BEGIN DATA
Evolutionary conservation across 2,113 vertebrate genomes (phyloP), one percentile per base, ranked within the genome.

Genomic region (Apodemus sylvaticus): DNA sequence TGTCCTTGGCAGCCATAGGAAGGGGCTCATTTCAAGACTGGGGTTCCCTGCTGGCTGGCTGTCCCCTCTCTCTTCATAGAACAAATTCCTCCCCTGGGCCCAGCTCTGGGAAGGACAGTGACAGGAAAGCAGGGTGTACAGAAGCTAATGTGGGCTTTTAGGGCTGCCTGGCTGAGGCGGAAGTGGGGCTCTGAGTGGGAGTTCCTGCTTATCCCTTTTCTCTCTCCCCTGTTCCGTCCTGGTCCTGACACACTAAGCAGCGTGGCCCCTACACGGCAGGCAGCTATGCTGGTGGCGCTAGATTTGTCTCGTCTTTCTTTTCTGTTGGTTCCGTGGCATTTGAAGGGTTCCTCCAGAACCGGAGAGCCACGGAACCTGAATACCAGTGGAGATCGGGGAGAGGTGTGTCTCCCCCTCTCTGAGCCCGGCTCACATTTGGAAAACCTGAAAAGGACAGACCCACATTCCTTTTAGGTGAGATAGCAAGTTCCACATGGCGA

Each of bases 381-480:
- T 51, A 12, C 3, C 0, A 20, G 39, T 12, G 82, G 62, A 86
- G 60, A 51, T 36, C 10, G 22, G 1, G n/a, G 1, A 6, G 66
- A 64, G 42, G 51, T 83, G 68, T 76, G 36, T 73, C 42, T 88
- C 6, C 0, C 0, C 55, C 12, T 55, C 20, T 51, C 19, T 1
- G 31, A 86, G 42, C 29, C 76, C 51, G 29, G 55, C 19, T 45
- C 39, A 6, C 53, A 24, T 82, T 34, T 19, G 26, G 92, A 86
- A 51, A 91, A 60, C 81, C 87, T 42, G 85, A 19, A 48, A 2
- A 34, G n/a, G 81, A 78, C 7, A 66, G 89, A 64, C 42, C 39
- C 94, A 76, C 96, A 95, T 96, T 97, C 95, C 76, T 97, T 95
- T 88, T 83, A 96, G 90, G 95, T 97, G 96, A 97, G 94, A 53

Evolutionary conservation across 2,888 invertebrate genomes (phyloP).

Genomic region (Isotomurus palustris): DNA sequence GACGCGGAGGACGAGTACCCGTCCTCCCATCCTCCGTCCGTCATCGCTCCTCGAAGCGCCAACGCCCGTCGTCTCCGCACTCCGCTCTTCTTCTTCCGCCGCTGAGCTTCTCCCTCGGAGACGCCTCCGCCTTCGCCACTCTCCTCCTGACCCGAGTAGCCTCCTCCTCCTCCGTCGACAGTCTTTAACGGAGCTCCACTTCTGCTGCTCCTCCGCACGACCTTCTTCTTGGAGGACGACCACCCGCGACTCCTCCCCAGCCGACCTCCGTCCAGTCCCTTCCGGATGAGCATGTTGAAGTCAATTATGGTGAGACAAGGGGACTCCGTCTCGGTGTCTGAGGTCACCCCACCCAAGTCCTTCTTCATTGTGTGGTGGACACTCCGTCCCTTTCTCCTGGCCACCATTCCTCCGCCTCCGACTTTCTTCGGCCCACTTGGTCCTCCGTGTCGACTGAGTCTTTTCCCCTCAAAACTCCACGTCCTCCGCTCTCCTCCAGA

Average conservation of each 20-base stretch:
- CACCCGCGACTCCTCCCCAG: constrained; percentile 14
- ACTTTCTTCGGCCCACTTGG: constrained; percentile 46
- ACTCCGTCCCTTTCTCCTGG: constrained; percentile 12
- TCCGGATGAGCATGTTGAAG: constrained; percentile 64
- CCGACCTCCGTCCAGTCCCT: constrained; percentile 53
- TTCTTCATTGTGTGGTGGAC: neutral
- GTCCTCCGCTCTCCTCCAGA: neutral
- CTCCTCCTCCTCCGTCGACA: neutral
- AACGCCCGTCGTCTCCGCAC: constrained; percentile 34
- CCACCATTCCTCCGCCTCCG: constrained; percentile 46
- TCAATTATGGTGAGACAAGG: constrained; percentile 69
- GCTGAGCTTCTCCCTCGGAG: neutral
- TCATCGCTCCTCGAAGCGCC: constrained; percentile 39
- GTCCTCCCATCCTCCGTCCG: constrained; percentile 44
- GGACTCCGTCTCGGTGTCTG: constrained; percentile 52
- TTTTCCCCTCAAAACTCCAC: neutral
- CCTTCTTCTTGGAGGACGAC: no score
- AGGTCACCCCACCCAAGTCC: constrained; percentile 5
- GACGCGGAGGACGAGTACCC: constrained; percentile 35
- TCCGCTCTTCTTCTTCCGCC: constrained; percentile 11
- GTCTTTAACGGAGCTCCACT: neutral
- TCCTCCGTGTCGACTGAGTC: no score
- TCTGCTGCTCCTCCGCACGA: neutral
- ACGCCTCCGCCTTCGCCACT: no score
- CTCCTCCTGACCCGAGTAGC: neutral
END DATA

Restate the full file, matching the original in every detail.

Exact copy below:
Evolutionary conservation across 2,113 vertebrate genomes (phyloP), one percentile per base, ranked within the genome.

Genomic region (Apodemus sylvaticus): DNA sequence TGTCCTTGGCAGCCATAGGAAGGGGCTCATTTCAAGACTGGGGTTCCCTGCTGGCTGGCTGTCCCCTCTCTCTTCATAGAACAAATTCCTCCCCTGGGCCCAGCTCTGGGAAGGACAGTGACAGGAAAGCAGGGTGTACAGAAGCTAATGTGGGCTTTTAGGGCTGCCTGGCTGAGGCGGAAGTGGGGCTCTGAGTGGGAGTTCCTGCTTATCCCTTTTCTCTCTCCCCTGTTCCGTCCTGGTCCTGACACACTAAGCAGCGTGGCCCCTACACGGCAGGCAGCTATGCTGGTGGCGCTAGATTTGTCTCGTCTTTCTTTTCTGTTGGTTCCGTGGCATTTGAAGGGTTCCTCCAGAACCGGAGAGCCACGGAACCTGAATACCAGTGGAGATCGGGGAGAGGTGTGTCTCCCCCTCTCTGAGCCCGGCTCACATTTGGAAAACCTGAAAAGGACAGACCCACATTCCTTTTAGGTGAGATAGCAAGTTCCACATGGCGA

Each of bases 381-480:
- T 51, A 12, C 3, C 0, A 20, G 39, T 12, G 82, G 62, A 86
- G 60, A 51, T 36, C 10, G 22, G 1, G n/a, G 1, A 6, G 66
- A 64, G 42, G 51, T 83, G 68, T 76, G 36, T 73, C 42, T 88
- C 6, C 0, C 0, C 55, C 12, T 55, C 20, T 51, C 19, T 1
- G 31, A 86, G 42, C 29, C 76, C 51, G 29, G 55, C 19, T 45
- C 39, A 6, C 53, A 24, T 82, T 34, T 19, G 26, G 92, A 86
- A 51, A 91, A 60, C 81, C 87, T 42, G 85, A 19, A 48, A 2
- A 34, G n/a, G 81, A 78, C 7, A 66, G 89, A 64, C 42, C 39
- C 94, A 76, C 96, A 95, T 96, T 97, C 95, C 76, T 97, T 95
- T 88, T 83, A 96, G 90, G 95, T 97, G 96, A 97, G 94, A 53

Evolutionary conservation across 2,888 invertebrate genomes (phyloP).

Genomic region (Isotomurus palustris): DNA sequence GACGCGGAGGACGAGTACCCGTCCTCCCATCCTCCGTCCGTCATCGCTCCTCGAAGCGCCAACGCCCGTCGTCTCCGCACTCCGCTCTTCTTCTTCCGCCGCTGAGCTTCTCCCTCGGAGACGCCTCCGCCTTCGCCACTCTCCTCCTGACCCGAGTAGCCTCCTCCTCCTCCGTCGACAGTCTTTAACGGAGCTCCACTTCTGCTGCTCCTCCGCACGACCTTCTTCTTGGAGGACGACCACCCGCGACTCCTCCCCAGCCGACCTCCGTCCAGTCCCTTCCGGATGAGCATGTTGAAGTCAATTATGGTGAGACAAGGGGACTCCGTCTCGGTGTCTGAGGTCACCCCACCCAAGTCCTTCTTCATTGTGTGGTGGACACTCCGTCCCTTTCTCCTGGCCACCATTCCTCCGCCTCCGACTTTCTTCGGCCCACTTGGTCCTCCGTGTCGACTGAGTCTTTTCCCCTCAAAACTCCACGTCCTCCGCTCTCCTCCAGA

Average conservation of each 20-base stretch:
- CACCCGCGACTCCTCCCCAG: constrained; percentile 14
- ACTTTCTTCGGCCCACTTGG: constrained; percentile 46
- ACTCCGTCCCTTTCTCCTGG: constrained; percentile 12
- TCCGGATGAGCATGTTGAAG: constrained; percentile 64
- CCGACCTCCGTCCAGTCCCT: constrained; percentile 53
- TTCTTCATTGTGTGGTGGAC: neutral
- GTCCTCCGCTCTCCTCCAGA: neutral
- CTCCTCCTCCTCCGTCGACA: neutral
- AACGCCCGTCGTCTCCGCAC: constrained; percentile 34
- CCACCATTCCTCCGCCTCCG: constrained; percentile 46
- TCAATTATGGTGAGACAAGG: constrained; percentile 69
- GCTGAGCTTCTCCCTCGGAG: neutral
- TCATCGCTCCTCGAAGCGCC: constrained; percentile 39
- GTCCTCCCATCCTCCGTCCG: constrained; percentile 44
- GGACTCCGTCTCGGTGTCTG: constrained; percentile 52
- TTTTCCCCTCAAAACTCCAC: neutral
- CCTTCTTCTTGGAGGACGAC: no score
- AGGTCACCCCACCCAAGTCC: constrained; percentile 5
- GACGCGGAGGACGAGTACCC: constrained; percentile 35
- TCCGCTCTTCTTCTTCCGCC: constrained; percentile 11
- GTCTTTAACGGAGCTCCACT: neutral
- TCCTCCGTGTCGACTGAGTC: no score
- TCTGCTGCTCCTCCGCACGA: neutral
- ACGCCTCCGCCTTCGCCACT: no score
- CTCCTCCTGACCCGAGTAGC: neutral